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2005.09.12 17:12 "[Tiff] extracting 16-bit grayscale from photoshop", by Hoan Chau
2005.09.12 19:12 "Re: [Tiff] extracting 16-bit grayscale from photoshop", by Chris Cox
2005.09.12 19:38 "Re: [Tiff] extracting 16-bit grayscale from photoshop", by Joris Van Damme

2005.09.12 19:38 "Re: [Tiff] extracting 16-bit grayscale from photoshop", by Joris Van Damme

Hoan,

Thus, I don't understand how the data can be interpreted one way in Photoshop and in another way by TiffReadScanline.

I suspect the difficulty here is how to interpret the color space. It's a simple enough word, 'grayscale', but what does it mean...?

Some interpret 'grayscale' to mean RGB grayscale, R=G=B=grayscale. This may seem intuitive, but in fact it is as arbitrary as any other interpretation. Others feel that if no further information is provided, grayscale should be taken to be the perceptually uniform grayscale, the CIE L*a*b* grayscale, L*=grayscale and a*=b*=0. This also may seem intuitive, and in fact it is what seems most intuitive to me personally, but no doubt some will argue that it is as arbitrary as any other interpretation.

There certainly is not much in the TIFF spec itself that creates more certainty. The single out-of-place sentence 'Be aware that the PhotometricInterpretation value of 0 or 1 (grayscale) implies linear data because no gamma is specified.' may be some indication, but still, it replaces the question 'what is grayscale' with the question 'what is linear' and may not help much... Is it R=G=B=grayscale void of gamma? Or should we interpret 'linear' to mean 'perceptually uniform, grayscale as defined by human vision'? Or something else still?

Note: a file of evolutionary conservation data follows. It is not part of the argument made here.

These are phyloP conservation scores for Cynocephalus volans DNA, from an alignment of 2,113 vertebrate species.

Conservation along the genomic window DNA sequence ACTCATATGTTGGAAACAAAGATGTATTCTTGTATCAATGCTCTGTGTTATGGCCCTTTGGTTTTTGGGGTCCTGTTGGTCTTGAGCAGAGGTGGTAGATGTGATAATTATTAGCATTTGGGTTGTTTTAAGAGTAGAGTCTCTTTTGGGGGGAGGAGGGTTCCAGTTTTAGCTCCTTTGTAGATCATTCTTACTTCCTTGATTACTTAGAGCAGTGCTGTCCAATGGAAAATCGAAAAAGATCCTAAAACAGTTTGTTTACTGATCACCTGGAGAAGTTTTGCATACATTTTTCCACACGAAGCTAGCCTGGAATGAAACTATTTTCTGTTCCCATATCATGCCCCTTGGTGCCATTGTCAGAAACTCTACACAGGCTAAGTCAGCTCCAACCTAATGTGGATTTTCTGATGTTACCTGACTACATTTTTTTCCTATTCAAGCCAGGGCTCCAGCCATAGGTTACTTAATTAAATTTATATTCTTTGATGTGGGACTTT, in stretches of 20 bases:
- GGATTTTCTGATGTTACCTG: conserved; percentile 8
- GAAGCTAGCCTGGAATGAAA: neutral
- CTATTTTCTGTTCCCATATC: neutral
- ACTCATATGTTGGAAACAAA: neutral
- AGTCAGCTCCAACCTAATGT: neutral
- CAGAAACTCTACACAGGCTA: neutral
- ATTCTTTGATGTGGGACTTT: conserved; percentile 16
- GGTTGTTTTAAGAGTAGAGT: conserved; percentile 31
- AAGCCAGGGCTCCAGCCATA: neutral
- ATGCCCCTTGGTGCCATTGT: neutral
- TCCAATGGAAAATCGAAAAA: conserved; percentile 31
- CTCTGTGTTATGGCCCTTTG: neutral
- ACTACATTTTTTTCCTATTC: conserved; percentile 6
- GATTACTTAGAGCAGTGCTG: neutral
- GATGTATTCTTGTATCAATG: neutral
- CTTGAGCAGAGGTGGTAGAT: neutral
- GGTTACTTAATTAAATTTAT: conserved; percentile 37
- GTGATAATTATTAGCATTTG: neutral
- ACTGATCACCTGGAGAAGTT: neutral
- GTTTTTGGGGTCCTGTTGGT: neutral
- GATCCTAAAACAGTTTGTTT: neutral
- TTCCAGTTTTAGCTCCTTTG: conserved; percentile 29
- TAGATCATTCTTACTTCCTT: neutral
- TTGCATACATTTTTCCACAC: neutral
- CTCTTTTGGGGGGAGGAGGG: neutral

The GrayResponse tags (http://www.awaresystems.be/imaging/tiff/tifftags/grayresponsecurve.html ) were an early attempt at curing this problem. This never got broadly supported though. Today, state of the art apps try to solve all this kind of color confusion by embedding ICC profiles (http://www.awaresystems.be/imaging/tiff/tifftags/iccprofile.html). Some apps read them and apply them, and Photoshop is certainly one of them. However, other apps ignore them, and LibTiff correctly leaves it to the encapsulation application to resolve them (since LibTiff is only a codec, not a color imaging engine).

Thus, it seems possible from your explanation that an ICC profile is there and gets correctly applied by Photoshop, correctly ignored by LibTiff TIFFReadScanline, and incorrectly ignored by this 'PolyView'. You may want to check that. If no ICC profile is embedded, then this must be a simple matter of different interpretation of 'grayscale', and the only thing you can rely on for sure is that LibTiff TIFFReadScanline correctly does no interpretation at all, for above reasons, and that Photoshop's interpretation must be taken to be the industry standard from the same company that also own the TIFF specification itself.

Mind you, I've never seen your image, and I'm not a color expert. I hope this all helps, but I cannot guarante any of my comment is 100% correct.

Joris Van Damme
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